Independent offices protecting certain public interests
Additional officers of the Legislative Assembly were created to protect certain public interests, these officers are appointed by unanimous votes of the legislature and report to the legislature through the Speaker rather than to the provincial government. These officers include the Auditor General, Information and Privacy Commissioner, Integrity Commissioner, Chief Electoral Officer, Ontario Ombudsman, and Poet Laureate of Ontario.
Coat of arms
The Legislative Assembly of Ontario is the first and only legislature in Canada to have a coat of arms separate from the provincial arms. Green and gold are the principal colours, as in the coat of arms of Ontario. A mace is the traditional symbol of the authority of the Speaker. Shown on the left is the current mace, while on the right is the original mace from the time of the first parliament in 1792. The crossed maces are joined by the shield of arms of Ontario.
The coronet on the wreath represents national and provincial loyalties, while its rim is studded with the provincial gemstone, the amethyst. The griffin, an ancient symbol of justice and equity, holds a calumet, which symbolizes the meeting of spirit and discussion that Ontario's First Nations believe accompanies the use of the pipe.
The deer represent the natural riches of the province. The Loyalist coronets at their necks honour the original British settlers in Ontario who brought with them the British parliamentary form of government. The royal crowns (left 1992, right 1792) recognize the parliamentary bicentennial and represent Ontario's heritage as a constitutional monarchy. They were granted as a special honour by Her Majesty Queen Elizabeth II on the recommendation of the Governor General.
In the base, the maple leaves are for Canada, the trilliums for Ontario and the roses for York (now Toronto), the provincial capital.
The ceremonial mace of the Legislature is the fourth mace to be used in Upper Canada or Ontario. It acts as a symbol, representing the authority of the Speaker of the Legislative Assembly of Ontario to oversee the proceedings of the assembly.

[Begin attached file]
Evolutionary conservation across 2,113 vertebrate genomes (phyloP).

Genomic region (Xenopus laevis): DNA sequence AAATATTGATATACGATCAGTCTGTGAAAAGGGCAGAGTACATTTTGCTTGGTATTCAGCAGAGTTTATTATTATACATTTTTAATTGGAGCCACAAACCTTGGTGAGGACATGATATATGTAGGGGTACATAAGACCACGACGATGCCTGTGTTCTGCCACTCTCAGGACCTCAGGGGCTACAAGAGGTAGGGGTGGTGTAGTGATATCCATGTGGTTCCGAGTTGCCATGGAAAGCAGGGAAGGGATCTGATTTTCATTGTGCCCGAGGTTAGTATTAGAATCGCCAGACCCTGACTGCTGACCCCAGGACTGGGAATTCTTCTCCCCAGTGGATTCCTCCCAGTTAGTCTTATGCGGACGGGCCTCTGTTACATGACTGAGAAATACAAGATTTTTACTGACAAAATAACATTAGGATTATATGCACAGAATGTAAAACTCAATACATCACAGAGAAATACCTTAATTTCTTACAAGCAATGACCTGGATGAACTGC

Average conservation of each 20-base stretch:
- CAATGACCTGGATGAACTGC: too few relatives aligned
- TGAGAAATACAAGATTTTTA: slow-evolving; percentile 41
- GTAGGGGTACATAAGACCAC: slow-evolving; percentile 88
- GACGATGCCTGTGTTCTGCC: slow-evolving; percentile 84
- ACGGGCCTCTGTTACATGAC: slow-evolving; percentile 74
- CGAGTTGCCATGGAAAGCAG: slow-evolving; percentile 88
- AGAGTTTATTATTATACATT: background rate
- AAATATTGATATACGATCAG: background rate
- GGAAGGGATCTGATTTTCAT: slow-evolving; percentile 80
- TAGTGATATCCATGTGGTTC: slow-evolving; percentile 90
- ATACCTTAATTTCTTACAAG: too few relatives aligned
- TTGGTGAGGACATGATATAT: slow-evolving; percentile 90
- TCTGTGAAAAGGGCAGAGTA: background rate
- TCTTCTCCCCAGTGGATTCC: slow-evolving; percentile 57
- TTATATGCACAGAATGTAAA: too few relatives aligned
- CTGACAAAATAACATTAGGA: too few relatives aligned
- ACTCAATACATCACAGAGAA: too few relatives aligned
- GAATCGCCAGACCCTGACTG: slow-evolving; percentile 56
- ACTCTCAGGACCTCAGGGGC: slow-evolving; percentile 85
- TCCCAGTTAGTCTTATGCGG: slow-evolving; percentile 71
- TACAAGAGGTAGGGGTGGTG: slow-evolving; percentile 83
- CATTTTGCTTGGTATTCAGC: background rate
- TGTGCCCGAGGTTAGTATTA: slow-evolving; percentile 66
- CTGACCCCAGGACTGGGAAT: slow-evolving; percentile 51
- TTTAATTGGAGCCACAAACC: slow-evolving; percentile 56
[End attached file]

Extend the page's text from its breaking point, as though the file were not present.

The first mace was used by the Chamber of Upper Canada's first Parliament in 1792 at Newark (now Niagara-on-the-Lake) and then moved to York (now Toronto). The primitive wooden mace was painted red and gilt, and surmounted by a crown of thin brass strips. It was stolen by American troops as a Prize of War in 1813 at the Battle of York during the War of 1812. The mace was subsequently stored at the United States Naval Academy in Annapolis, Maryland. It remained in the United States until 1934, when it was returned to Ontario after President Franklin Roosevelt sent an order to Congress to return the mace. It was initially kept at the Royal Ontario Museum for a time, and it is now located in the Main Lobby of the Ontario Legislative Building.
A second mace was introduced in 1813 and used until 1841.
The third mace was not purchased until 1845. In 1849, it was stolen by a riotous mob in Montreal, apparently intent upon destroying it in a public demonstration. However, it was rescued and returned to the Speaker, Sir Allan Macnab, the next day. Later, in 1854, the mace was twice rescued when the Parliament Buildings in Quebec were ravaged by fire. The mace continued to be used by the Union Parliament in Toronto and Quebec until Confederation in 1867, when it was taken to the Parliament of Canada in Ottawa, where it remained in the House of Commons until 1916. When the Parliament Buildings were gutted by fire during that year, the mace could not be saved from Centre Block. All that remained was a tiny ball of silver and gold conglomerate.